A few methods have explored allowing targeted modifications, where a domain expert can mask out a portion of a starting molecule and ask the model to replace the mask with a novel side chain [Arús-Pous et al., 2020, Langevin et al., 2020, He et al., 2021b]. These methods are limited because they only support masking parts of the molecule that can be truncated by cutting a single bond, and because they require a dataset of paired molecules (scaffolds & decorators) that must be constructed using hand-crafted rules. In contrast, C5T5 learns in an entirely unsupervised fashion and therefore requires no paired data; the only limit to what can be masked is what can be represented using IUPAC tokens.


Existing methods all use SMILES (or a derivative representation) or graphs to represent molecules. There are a number of drawbacks to using the SMILES representation: a small change in a molecule can lead to a large change in the SMILES string Jin et al. [2018]; flattening the graph into a list of atoms artificially creates variable- and long-range dependencies between bonded atoms; and it is difficult to reason about common substructures, because the same structure can be represented in many different ways depending on how the graph was flattened. And although graphs seem like a natural representation for molecules, graphs do a poor job encoding symmetry, long-range interactions between atoms that are many bonds apart but nearby in 3D space, and long-range interactions that arise from conjugated systems Duvenaud et al. [2015]. C5T5 operates instead of IUPAC names, which we argue in Section 3.1 is a more suitable representation for molecular optimization because tokens have much more semantic meaning. See Appendix A for more details on how C5T5 relates to prior work.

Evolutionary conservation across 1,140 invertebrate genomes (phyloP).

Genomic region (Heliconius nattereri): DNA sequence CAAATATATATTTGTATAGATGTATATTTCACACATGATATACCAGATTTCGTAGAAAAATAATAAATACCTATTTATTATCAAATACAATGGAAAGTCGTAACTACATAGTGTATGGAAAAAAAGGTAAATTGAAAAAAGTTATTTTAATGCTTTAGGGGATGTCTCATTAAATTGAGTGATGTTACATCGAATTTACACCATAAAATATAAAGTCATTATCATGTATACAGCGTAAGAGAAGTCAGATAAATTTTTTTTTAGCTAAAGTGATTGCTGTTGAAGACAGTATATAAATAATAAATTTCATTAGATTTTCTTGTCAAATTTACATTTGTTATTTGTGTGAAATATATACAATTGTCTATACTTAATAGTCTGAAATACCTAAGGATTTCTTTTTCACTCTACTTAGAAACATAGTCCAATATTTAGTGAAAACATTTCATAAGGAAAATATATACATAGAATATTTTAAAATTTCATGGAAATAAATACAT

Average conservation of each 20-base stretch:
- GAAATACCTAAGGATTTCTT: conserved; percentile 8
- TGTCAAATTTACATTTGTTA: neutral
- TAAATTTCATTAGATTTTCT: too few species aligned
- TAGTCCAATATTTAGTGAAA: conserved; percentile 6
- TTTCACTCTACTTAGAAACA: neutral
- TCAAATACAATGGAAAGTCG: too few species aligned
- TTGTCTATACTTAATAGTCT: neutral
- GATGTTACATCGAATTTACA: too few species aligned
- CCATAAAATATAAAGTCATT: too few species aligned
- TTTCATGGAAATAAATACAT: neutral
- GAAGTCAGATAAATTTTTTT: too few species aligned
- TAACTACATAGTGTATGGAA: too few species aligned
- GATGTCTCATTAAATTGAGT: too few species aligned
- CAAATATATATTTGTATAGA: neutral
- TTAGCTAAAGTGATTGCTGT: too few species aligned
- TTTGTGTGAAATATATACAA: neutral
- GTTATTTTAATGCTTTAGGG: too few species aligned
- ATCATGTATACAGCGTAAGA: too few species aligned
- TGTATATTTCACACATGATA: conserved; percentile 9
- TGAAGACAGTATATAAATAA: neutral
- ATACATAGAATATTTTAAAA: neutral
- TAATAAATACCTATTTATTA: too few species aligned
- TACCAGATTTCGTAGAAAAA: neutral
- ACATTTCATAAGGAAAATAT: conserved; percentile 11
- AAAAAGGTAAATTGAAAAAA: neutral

Transformers for Molecular Modeling